Journalists are watchdogs. We keep a close eye on government, public figures, and companies. When they step out of line, abuse their position, or do something illegal, journalists expose it and reveal it to the public. It’s all about keeping people informed of what is being done by those in power, and allowing the public to decide on their fate.
Naturally, that means some people generally distrust the media, and others will go out of their way to prevent the truth from being told.
As a journalist, you shouldn’t let that stop you. You just need to recognize the ways people try to limit access by the media, and find ways to continue telling the story.
Some methods are blatant. The Associated Press reported today that St. Louis County police instituted a “no-fly zone” over the ongoing Ferguson protests as a way to keep the media out. It means news helicopters couldn’t fly over the protests, and airplanes carrying credentialed media also could not take pictures or view the scene from the air. It’s just the latest in a series of efforts by the police department to stop the media from covering the riots, including arrests of reporters and dismantling news equipment.
The treatment of journalists by police in Ferguson has been reprehensible and illegal. It even reached the point where President Barack Obama spoke out about it.
“And here, in the United States of America, police should not be bullying or arresting journalists who are just trying to do their jobs and report to the American people on what they see on the ground,” he said this summer.
Some methods are more passive-aggressive. As pointed out by Poynter, congressional candidate Carl DeMaio has been blocking reporters on Twitter. The social media platform is a great tool to connect with people, answer questions, and be open to the public. But by blocking journalists, DeMaio is clearly attempting to control the flow of news, and only let his side of the story be told. Journalists need to be able to ask questions of candidates and confirm specifics about their platform and actions. If journalists are not allowed to ask questions, there’s no way to make sure what a politician is saying is true.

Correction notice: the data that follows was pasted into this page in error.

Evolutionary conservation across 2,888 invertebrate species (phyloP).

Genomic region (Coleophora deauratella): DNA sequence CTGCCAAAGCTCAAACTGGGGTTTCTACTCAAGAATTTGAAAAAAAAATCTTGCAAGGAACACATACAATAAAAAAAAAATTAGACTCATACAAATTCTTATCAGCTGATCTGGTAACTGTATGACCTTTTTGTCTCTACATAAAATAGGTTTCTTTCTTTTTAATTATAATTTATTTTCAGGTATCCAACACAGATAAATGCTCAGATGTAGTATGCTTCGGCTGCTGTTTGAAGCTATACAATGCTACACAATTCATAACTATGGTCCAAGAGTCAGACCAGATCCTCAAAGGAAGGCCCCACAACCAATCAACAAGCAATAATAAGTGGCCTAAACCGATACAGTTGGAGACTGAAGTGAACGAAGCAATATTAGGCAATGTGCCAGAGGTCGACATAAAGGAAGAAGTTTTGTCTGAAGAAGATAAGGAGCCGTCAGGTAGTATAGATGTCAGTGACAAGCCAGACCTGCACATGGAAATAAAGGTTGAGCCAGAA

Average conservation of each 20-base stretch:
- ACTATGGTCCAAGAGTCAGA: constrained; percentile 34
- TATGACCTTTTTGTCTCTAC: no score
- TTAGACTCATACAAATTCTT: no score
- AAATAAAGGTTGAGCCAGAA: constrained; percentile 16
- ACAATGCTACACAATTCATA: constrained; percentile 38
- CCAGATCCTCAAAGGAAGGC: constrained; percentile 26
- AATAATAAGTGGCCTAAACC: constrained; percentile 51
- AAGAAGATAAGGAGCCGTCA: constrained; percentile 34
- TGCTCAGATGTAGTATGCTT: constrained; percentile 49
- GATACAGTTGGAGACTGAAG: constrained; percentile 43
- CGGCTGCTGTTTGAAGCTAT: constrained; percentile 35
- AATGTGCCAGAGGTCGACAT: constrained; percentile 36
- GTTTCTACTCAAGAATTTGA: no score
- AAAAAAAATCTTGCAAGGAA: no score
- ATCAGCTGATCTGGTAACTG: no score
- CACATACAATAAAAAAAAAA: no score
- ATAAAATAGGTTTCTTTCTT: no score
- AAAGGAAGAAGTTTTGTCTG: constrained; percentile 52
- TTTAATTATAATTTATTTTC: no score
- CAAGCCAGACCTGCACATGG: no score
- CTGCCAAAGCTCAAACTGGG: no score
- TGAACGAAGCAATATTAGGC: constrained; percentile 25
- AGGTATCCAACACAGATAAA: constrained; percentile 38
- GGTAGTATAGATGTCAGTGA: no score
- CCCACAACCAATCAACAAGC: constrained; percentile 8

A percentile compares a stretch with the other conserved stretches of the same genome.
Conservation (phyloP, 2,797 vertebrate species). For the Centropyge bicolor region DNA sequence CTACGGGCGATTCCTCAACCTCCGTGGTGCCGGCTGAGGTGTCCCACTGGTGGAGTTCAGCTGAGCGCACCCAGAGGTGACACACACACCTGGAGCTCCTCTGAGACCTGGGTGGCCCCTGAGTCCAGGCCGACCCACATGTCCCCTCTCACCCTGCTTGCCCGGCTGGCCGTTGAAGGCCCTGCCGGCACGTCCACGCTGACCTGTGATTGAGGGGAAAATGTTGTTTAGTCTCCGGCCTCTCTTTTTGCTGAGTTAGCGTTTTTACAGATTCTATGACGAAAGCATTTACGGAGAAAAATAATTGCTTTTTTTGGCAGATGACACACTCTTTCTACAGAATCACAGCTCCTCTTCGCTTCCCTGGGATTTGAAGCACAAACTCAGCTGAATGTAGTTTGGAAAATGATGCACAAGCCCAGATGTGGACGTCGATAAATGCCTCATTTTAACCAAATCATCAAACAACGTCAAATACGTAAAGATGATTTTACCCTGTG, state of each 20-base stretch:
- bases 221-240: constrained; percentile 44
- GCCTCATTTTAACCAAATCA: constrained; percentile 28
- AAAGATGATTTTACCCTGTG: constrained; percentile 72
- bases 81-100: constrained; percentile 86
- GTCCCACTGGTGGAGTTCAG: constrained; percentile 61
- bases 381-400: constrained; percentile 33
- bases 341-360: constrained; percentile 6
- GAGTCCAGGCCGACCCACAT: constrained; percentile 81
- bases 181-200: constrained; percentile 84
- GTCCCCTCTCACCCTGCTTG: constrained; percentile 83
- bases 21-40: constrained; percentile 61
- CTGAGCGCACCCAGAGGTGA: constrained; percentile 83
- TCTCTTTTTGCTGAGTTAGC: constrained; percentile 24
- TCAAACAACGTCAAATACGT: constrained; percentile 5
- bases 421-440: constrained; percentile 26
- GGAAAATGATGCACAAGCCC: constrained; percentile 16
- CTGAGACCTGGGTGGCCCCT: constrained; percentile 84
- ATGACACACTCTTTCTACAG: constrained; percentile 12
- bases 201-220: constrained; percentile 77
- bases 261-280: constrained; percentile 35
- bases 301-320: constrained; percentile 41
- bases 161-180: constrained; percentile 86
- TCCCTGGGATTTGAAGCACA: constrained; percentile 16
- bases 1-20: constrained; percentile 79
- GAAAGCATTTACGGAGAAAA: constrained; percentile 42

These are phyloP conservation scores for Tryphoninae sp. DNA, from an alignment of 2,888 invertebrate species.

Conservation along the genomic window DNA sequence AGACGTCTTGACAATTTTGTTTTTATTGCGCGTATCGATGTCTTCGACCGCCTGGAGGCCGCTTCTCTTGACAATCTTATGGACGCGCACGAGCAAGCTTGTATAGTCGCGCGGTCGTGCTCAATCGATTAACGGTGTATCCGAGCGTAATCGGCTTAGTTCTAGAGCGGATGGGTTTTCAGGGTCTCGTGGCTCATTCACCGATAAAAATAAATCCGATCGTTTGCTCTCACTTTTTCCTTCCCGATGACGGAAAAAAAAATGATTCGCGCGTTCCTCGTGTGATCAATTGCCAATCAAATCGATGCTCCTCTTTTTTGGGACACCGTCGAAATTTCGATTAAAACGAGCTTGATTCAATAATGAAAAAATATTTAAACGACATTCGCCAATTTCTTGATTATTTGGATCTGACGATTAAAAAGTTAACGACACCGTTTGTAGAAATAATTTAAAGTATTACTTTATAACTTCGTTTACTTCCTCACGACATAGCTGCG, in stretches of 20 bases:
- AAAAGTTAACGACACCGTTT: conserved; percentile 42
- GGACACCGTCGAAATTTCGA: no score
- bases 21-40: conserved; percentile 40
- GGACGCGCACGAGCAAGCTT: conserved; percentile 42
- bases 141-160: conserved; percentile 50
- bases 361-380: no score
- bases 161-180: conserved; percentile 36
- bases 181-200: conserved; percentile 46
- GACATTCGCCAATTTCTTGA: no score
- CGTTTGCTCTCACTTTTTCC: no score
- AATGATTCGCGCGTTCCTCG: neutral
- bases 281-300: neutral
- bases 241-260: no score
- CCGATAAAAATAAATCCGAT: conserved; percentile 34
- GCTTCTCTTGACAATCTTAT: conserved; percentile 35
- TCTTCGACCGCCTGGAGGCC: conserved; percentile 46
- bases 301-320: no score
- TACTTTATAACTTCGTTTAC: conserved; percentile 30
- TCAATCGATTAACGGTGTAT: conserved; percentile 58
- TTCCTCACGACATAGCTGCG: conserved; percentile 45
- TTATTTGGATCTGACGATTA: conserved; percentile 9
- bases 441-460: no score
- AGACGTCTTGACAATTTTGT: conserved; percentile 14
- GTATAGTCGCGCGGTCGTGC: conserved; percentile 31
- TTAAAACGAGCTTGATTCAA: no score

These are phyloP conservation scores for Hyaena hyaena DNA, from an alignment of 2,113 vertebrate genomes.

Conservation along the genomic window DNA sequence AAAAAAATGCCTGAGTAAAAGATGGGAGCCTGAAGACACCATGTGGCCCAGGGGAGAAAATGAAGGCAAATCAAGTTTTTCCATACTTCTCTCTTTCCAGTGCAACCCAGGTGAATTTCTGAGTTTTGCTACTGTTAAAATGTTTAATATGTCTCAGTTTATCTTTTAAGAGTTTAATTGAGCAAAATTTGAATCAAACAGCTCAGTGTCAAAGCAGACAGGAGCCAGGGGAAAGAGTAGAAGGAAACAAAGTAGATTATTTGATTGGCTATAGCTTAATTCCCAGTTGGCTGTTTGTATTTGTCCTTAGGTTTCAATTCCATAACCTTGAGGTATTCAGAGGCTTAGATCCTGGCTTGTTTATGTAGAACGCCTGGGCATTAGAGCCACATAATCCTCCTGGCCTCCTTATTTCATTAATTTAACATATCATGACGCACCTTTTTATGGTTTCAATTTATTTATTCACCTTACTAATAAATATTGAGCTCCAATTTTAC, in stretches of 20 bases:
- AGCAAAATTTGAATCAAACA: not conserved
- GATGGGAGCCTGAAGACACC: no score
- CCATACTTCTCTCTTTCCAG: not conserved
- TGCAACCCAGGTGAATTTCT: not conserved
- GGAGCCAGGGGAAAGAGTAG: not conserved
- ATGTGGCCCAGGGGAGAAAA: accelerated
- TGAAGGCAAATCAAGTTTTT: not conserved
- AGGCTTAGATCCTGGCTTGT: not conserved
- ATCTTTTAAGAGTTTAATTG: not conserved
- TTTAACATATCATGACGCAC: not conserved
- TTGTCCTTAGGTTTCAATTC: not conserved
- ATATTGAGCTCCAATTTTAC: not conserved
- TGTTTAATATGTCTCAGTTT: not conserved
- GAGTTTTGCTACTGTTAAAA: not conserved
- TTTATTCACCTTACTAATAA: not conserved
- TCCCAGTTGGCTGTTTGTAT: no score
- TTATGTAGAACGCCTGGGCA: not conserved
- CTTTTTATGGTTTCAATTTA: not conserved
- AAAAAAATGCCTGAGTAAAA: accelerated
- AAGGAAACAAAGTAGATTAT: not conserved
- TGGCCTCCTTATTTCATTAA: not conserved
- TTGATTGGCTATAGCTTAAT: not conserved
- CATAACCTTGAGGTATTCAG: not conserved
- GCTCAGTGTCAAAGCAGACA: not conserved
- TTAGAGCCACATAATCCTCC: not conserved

And some methods are much more subtle.
Derek Jeter, recently retired mega-rich baseball player, launched a new web site called “The Players Tribune,’ featuring guest columns from the likes of Blake Griffin, Danica Patrick, and Russell Wilson. Jeter wrote that the site was attempting to be “The Voice of the Game” by letting readers hear from athletes directly. In Jeter’s words, it will “present the unfiltered voices of professional athletes…”
Translation: without those pesky reporters asking questions.
The problem is, it also creates a one-sided approach. As Deadspin pointed out in its analysis, a piece written by Blake Griffin about former owner (and longtime racist) Donald Sterling can quickly be picked up as breaking news around the country. But is the column really Griffin’s words (possibly), or was it reviewed and analyzed by a PR committee before being packaged in the most marketable way possible ?(Likely)
A site like that is perfectly fine as a separate blog, but not as a substitute for actual questions and actual reporting. A reporter could have provided context to Griffin’s story about Donald Sterling, could have received more details about how Sterling’s racism was perceived by the team. It could have been a powerful account of why some of the most powerful athletes in sports never spoke out about the terrible racism being spewed and practiced by the man who signs their checks. With Griffin controlling the flow of information, it becomes a rehearsed essay that ultimately says nothing. It’s hollow.
Information can be shaped by whoever is presenting it. That’s why the truth is so important in the ethics of journalism. Seek the truth and report it. On its most basic level, journalists are tasked with finding the facts and sharing them with the world, no matter what methods people use to try to get in their way.